Sunday, October 21, 2012

Funny How Life Works Out

I've debated about telling this story but I think the time has come because I have realized how things have worked out to make my charmed life possible.

In February of 2009, I interviewed for a scholarship for my multiengine and/or instrument rating.  The policies of the organization allow a candidate to apply for two scholarships only.  When in the interview, I was asked which other scholarship I had applied for.  I replied that I had selected one for a seaplane rating.  The response was, "Why did you pick that?"

"Because it is something that looks like fun that I have always wanted to do, and it would be a new experience," was my response.

This sharp reply answered: "Why would you bother doing that?  You'll get the rating and no one will ever rent you a seaplane so it's worthless."

I didn't know it at the time, but it was a catalyzing moment for me.  Never before had I felt like everything I was doing in aviation was so wrong.  I have always been of the opinion that we each have our niches and desires to explore.  It just so happens that my niche does not include a Boeing 737 or Learjet.  It is partly because of this interview that I have come to terms with my status as a puddlejumper.  I've embraced the title and revel in all that it means.  It is who I am, and I have recognized over time that there is absolutely nothing wrong with it.

Fast forward 2.5 years later.  I was personally contacted by the renowned world leader in aircraft float manufacturing (which also has world-class services like maintenance, paint, interior, and avionics) to apply for a position as marketing manager.  After much hemming and hawing over where I would work after graduation, I accepted the position.  In January, I began interning to get a handle on things.  In May, I started full-time under the tutelage of the outgoing marketing manager.  In September, I assumed full responsibility for the company's marketing department, including two employees.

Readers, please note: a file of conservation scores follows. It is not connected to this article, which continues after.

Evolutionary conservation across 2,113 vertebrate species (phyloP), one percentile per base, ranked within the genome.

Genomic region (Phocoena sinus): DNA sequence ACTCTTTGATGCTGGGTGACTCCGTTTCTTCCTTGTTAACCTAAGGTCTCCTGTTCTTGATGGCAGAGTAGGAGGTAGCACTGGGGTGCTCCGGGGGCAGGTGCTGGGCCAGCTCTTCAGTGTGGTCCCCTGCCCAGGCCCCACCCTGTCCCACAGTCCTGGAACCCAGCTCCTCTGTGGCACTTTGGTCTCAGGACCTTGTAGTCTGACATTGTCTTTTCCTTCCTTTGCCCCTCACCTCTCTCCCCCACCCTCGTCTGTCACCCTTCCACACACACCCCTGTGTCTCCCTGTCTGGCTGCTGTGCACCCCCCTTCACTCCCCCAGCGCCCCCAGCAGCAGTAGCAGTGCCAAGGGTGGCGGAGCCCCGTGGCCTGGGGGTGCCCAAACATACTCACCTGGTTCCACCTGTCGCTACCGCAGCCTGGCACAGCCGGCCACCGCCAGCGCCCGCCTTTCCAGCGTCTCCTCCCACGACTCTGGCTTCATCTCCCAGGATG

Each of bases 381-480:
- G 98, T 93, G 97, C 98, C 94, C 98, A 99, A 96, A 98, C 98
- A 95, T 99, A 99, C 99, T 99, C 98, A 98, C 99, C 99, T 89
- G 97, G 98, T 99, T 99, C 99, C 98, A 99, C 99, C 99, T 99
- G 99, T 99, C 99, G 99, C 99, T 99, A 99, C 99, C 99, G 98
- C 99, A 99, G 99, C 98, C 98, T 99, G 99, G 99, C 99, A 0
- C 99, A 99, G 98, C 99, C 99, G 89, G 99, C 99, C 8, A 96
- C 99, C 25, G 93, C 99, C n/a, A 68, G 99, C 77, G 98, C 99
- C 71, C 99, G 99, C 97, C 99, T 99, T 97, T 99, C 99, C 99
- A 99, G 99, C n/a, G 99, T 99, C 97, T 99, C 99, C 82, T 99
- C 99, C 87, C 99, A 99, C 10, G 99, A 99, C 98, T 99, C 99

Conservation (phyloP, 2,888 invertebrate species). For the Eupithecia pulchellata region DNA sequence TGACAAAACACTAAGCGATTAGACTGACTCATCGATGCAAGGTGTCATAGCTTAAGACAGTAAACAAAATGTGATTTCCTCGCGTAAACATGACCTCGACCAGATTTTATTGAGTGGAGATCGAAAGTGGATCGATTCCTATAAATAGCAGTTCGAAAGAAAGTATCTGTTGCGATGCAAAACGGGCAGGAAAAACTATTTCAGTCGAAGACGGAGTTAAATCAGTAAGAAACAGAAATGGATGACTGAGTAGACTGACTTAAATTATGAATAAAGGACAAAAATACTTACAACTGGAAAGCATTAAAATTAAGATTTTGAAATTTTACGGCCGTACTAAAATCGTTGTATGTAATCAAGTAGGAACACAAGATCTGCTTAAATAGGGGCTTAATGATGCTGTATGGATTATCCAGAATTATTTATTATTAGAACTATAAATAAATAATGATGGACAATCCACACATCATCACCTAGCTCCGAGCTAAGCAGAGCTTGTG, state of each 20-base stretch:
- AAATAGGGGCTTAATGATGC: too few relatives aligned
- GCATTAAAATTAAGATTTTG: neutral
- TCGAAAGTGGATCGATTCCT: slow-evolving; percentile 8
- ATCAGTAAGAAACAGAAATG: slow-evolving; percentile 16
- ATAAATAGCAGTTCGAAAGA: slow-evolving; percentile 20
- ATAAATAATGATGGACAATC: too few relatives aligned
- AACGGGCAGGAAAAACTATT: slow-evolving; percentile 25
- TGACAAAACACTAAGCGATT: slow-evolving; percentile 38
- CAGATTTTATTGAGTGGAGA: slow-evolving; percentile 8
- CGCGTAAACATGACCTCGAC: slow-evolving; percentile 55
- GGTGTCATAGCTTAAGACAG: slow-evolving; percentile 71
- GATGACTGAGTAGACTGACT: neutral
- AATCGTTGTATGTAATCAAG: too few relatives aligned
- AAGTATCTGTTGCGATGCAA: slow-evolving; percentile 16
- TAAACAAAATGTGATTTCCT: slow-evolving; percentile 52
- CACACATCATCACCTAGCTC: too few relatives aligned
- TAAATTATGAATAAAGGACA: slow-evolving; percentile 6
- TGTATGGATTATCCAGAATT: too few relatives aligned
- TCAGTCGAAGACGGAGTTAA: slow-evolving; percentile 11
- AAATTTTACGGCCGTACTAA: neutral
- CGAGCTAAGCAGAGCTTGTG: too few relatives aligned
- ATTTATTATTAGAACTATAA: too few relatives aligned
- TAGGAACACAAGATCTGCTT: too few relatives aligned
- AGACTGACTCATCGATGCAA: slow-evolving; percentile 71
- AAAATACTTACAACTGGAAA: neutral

Let's think about that for a minute.

I was called by a market leader to apply for a job they wanted me for.  I secured full-time employment well before graduating and moved straight into a fabulous job.  At 23, I now manage other people and oversee the marketing department of a world-recognized company.

The most satisfying part?

My boss informed me that "it is part of your job to know how to fly floatplanes."

That's right.  It's part of my JOB to get my seaplane rating.

It turns out following the beat of your own drum has a funny way of working itself out.  I feel so incredibly lucky that some days it is hard to believe it's all real.  Of course, there are still plenty of challenges and frustrations, but then I sit back and think about all the people--respected professors and industry professionals--that told me I'd never get a job doing what I was interested in.  Now I get to smile and say "I DID IT!!!!!"  No matter where things go from here, I have proven to myself that I am perfectly ok just the way I am.  It's ok that I don't want to fly for an airline.  It's ok that I will always prefer little fabric-covered airplanes with the little wheel in the back.  It is what makes me who I am, and no one can take that beautiful fact away from me.

I owe immeasurable thanks to the many people that encouraged me along the way, gave advice, lent a sympathetic ear, and prodded me along.  I can't say enough about the amazing experience I have had in aviation and I am thrilled to be able to work in this industry and help others discover just how awesome it really is.

Thanks for all the support and friendship--I hope I have made all of those friends and mentors at least a little bit proud!

A very lucky girl,



  1. Amy
    Congrats on following your dream. Someone once asked me when I was learning to fly where did I see myself in ten years. I said I didn't really know but it would be flying even if it was just a little Cessna 150. Turn out that the people that have a passion for flying always seem to do well. A lot of people thing the the airlines is the only way to make a living in aviation. I must disagree. There are lots o great job out there. You, and Steve Krig are just two great examples. Always follow your dreams. They will take you where you want to go. Mine have. See you at LHV next year. Bring a cub on floats. And tell that float company you are working for the J3/PA11 guys need a nice light weight amphibians option.

    Also come join us at

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